EVR wasn’t your typical Internet radio station. Started in June 2003 by Frank Prisinzano and joined later by Ferraro, both East Village residents, EVR championed up-and-coming artists, fostered collaborations, and pushed record sales hard. Inspired by WLIR, WPLJ, and other OAR stations in Queens and Long Island, Prisinzano and Ferraro, Italian Americans who bonded over their love of bands including Blue Oyster Cult, Talking Heads, The Who, The Ramones, and artists like Marvin Gaye, built EVR to help continue the culture of music discovery they experienced growing up in 1970s and 1980s New York City.
For them, this wasn’t just about asserting their cultural and taste-making relevance; it was about helping artists grow and build careers in an industry crumbling all around them. Industry leaders, labels, and fans listened. There were some 50 DJs playing music for more than 16 hours every day. Artists ranging from Peter Hook of Joy Division and New Order, to Amy Winehouse, to recent favorites including Disclosure would come for quick interviews, and end up staying for an hour. EVR was like a second home. And it wasn’t out of the ordinary to hear that tourists from Japan or Germany would come to shops in the East Village, thanks to hearing about them on EVR.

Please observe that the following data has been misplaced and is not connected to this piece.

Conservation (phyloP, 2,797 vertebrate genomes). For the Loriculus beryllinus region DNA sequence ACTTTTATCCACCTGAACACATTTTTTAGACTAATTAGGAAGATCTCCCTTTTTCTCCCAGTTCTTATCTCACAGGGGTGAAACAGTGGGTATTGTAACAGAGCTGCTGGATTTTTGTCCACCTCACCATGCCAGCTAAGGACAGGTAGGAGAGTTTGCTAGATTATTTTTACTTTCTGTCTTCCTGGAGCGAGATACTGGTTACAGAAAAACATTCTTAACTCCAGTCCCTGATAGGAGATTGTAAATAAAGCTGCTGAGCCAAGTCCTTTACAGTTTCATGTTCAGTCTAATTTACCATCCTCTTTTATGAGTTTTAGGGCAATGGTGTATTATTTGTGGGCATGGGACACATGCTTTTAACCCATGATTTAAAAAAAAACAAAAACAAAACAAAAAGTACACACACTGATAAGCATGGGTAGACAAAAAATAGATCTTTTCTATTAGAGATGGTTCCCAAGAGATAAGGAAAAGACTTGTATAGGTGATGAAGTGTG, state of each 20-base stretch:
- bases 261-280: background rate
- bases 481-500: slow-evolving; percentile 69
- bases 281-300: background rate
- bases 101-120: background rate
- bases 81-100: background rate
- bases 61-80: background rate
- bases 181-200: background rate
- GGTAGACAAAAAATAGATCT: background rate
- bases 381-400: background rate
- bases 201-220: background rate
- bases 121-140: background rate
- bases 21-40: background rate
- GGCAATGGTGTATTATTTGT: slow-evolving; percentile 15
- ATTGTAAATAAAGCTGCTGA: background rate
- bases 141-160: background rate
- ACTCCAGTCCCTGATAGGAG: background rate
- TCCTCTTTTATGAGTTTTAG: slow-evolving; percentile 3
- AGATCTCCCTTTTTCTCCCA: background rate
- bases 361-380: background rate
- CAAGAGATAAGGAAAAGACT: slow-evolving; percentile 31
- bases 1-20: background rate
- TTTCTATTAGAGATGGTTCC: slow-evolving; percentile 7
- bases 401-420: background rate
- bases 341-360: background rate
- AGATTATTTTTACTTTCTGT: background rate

"We took it seriously," said Ferraro. "We were committed to seven days a week, 24/7. In the beginning, it was about protecting the stream. In the early days, we never had a consistent stream in Internet radio. Throughout the years, three of us had the jobs of 15 people."